So deep was her shyness that, as a high school senior, she prayed that if she finished first or second in her class, she would get smallpox so that she wouldn't have to be valedictorian or salutatorian and have to make a speech at graduation.Eventually, circumstances forced her to face -- and speak to -- the public. When her husband was John F. Kennedy's running mate in the 1960 election, she was pressed into service to give dozens of speeches when Jacqueline Kennedy's troubled pregnancy made it impossible for her to travel. After her husband become president, Lady Bird was the first of the First Ladies with her own press secretary, made hundreds of public appearances and wound up giving as many as 16 commencement speeches, if only to accept her own honorary degrees.
On the LBJ Library website, you can read a biography of Lady Bird Johnson; read and listen to quotations from her speeches, interviews and conversations with her husband; and read the eulogy to her written by PBS journalist Bill Moyers, a former special assistant to President Johnson. He divulges a tip she gave him about speaking early in his career:
She was shy, and in the presence of powerful men, she usually kept her counsel. Sensing that I was shy, too, and aware I had no experience to enforce any opinions, she said: “Don't worry. If you are unsure of what to say, just ask questions, and I promise you that when they leave, they will think you were the smartest one on the room, just for listening to them. Word will get around,” she said.Despite all that shyness, Lady Bird Johnson demonstrated courage as a public speaker during a 1964 campaign whistle-stop tour of Southern states. It took place just after her husband had signed the Civil Rights Act--a time when political advisers decided he could not himself risk personal appearances in the South, so unpopular was the new legislation. So they sent the First Lady on a four-day, 1,600-mile, eight-state train trip, stopping in small towns and giving her speech off the back of the "Lady Bird Special" train, as shown in the photo.
In all, she made 47 speeches in as many towns in four days, reaching about a half-million people in person. And she liked the idea of a whistle-stop, in part because it would reach local people who didn't usually get to see or meet national leaders. But her fears were still there. She alluded to her speaking fears right at the start, according to a PBS documentary:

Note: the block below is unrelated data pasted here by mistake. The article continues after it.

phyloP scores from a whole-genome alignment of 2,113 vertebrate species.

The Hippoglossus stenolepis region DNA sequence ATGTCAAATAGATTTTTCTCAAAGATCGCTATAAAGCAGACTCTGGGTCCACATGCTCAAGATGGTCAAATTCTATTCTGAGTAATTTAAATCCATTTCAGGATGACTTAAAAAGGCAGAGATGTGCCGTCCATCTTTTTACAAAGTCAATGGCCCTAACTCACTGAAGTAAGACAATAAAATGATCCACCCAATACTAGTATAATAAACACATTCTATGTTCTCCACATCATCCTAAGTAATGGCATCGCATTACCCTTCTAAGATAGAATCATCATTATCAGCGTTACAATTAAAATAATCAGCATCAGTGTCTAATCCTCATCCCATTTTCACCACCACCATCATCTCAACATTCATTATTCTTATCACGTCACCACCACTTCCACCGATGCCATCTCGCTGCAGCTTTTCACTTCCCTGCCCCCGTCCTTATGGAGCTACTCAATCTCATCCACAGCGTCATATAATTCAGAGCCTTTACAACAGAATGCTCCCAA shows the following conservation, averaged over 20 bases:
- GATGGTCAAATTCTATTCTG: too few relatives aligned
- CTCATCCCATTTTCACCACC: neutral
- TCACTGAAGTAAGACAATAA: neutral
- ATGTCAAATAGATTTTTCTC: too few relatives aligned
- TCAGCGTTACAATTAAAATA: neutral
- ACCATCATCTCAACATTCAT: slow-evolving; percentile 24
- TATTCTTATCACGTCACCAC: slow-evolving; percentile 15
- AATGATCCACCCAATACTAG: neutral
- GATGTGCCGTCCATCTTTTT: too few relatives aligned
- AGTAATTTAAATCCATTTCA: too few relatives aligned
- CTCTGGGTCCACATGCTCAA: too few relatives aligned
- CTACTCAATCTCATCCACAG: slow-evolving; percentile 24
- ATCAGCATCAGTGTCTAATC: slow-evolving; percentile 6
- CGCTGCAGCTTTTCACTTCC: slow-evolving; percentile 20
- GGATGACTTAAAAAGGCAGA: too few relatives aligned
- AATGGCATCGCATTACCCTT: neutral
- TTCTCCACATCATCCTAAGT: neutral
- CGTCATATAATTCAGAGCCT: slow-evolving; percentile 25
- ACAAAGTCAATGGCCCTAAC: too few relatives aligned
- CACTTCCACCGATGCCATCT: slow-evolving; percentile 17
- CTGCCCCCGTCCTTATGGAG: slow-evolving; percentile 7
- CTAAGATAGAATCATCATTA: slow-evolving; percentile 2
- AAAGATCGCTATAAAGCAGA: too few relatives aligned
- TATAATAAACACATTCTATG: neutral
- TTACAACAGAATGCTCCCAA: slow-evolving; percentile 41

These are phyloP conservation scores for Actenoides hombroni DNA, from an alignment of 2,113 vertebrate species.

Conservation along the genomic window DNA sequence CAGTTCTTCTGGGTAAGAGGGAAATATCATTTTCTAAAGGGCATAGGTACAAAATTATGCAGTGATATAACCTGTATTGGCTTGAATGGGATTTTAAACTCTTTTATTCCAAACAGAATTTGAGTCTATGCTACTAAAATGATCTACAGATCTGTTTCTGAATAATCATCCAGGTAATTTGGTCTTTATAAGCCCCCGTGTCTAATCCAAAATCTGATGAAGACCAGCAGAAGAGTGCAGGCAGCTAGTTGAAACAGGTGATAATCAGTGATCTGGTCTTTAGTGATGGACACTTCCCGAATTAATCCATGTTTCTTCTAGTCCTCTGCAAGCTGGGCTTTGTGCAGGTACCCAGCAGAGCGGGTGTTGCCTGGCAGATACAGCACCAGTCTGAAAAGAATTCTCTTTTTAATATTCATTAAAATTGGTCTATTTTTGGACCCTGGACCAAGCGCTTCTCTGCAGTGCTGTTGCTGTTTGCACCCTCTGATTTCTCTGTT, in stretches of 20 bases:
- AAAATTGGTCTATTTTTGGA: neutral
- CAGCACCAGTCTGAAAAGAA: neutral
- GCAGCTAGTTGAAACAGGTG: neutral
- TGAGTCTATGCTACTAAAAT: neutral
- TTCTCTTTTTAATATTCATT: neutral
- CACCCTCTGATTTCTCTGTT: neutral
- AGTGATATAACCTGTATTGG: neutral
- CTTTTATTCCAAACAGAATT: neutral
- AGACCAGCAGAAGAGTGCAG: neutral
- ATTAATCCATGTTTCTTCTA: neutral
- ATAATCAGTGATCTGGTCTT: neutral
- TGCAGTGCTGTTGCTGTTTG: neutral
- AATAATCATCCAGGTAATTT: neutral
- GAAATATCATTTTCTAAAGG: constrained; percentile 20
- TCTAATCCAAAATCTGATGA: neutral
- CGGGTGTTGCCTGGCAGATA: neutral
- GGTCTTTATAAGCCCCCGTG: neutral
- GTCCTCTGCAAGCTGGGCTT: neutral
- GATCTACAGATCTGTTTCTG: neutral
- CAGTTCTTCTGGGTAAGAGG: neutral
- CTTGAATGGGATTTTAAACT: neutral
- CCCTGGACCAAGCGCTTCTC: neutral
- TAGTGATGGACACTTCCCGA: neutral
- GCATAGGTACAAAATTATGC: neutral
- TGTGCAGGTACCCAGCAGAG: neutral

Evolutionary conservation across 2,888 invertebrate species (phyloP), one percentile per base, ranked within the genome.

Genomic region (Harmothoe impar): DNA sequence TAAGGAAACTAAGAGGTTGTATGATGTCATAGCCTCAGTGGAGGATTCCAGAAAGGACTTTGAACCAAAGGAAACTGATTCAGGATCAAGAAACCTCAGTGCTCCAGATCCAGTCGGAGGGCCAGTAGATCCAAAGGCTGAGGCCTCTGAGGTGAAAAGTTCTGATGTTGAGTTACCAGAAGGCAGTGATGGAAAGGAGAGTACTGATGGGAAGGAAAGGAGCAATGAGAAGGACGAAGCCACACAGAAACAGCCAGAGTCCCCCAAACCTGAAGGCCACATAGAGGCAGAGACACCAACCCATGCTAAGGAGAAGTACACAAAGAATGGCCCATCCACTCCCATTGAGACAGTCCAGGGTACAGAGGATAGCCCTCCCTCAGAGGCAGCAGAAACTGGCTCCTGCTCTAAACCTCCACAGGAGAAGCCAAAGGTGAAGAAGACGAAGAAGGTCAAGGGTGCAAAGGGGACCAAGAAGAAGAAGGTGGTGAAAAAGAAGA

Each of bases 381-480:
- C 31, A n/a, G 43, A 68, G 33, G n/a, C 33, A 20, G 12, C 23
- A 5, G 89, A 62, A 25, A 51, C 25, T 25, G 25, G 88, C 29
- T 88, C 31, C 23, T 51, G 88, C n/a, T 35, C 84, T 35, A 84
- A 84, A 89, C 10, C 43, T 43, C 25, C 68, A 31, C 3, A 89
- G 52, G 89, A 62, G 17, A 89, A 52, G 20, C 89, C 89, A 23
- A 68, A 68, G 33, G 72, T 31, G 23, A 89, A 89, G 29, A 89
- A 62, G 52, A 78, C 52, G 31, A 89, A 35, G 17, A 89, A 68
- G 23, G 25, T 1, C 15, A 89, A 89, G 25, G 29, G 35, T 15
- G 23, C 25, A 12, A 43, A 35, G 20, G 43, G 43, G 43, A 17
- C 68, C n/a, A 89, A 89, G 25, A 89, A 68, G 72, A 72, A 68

"For me this trip has been a source of anxiety and anticipation," Lady Bird said at the start of the whistle-stop. "Anxiety because I am not used to whistle-stopping without my husband; anticipation because I am returning to familiar territory and heading into a region I call home."On this tour, she listened to catcalls that said her husband--and her daughters--were "nigger lovers," and more. Moyers' eulogy noted that in the face of jeers, protests and name-calling on the tour:
She never flinches. Up to forty times a day from the platform of the caboose she will speak, sometimes raising a single white-gloved hand to punctuate her words — always the lady. When the insults grew so raucous in South Carolina, she tells the crowd the ugly words were coming "not from the good people of South Carolina but from the state of confusion." In Columbia she answers hecklers with what one observer called "a maternal bark." And she says, "This is a country of many viewpoints. I respect your right to express your own. Now is my turn to express mine."That's something any speaker can use today with a heckler. Here's an audio clip from her whistle-stop in Tallahasse, Florida, October 8, 1964 and, in the same year, this excerpt from a speech at Texas Women's University in March:
We've conquered so much in technology...What we haven't learned is how to get along together. Technology can be the prop, the aid, but it still is the human machine, the mind and the heart of each individual, which spells success or failure in this. It is a good time to be a woman because there are so many roads to take. It is a good time to be a woman, because your country, more now than any time in its history, is utilizing your abilities and intelligence. Witness the 93 top appointments since January, including two ambassadors and a woman on the Atomic Energy Commission.As the PBS documentary notes, her speaking was an astonishment in 1964: "Lady Bird had embarked on her political tour at a time when only 30 percent of married women had jobs, and only 20 percent of women with children were employed." In the two anecdotes in his eulogy, Moyers captures several smart tactics employed by this eloquent woman:
- Ask questions. More than a stall tactic for the shy speaker, asking questions of your audience--whether it's one person or 500--will help you to better understand your hearers. You'll be less likely to make a misstep with the help of this "market research." It builds your confidence, and theirs in you. And it's a great attention-getter.
- Word will get around. Whether you're quiet or loquacious, people are watching. Your reputation rests on moments when you're resting, as well as when you're actively speaking.
- Speak calmly and for yourself. Lady Bird Johnson was spit on, yelled at, had things thrown at her, heard her children insulted, and still remained calm in front of the angriest of audiences. In some cases, she confused and silenced the protesters who were seeking to embarrass her, simply by acting as she planned, rather than reacting. And she spoke for herself: In disagreeing with the protesters, she used "I" statements, saying, "I respect your right" to disagree, but insisting on her own right to express her views.
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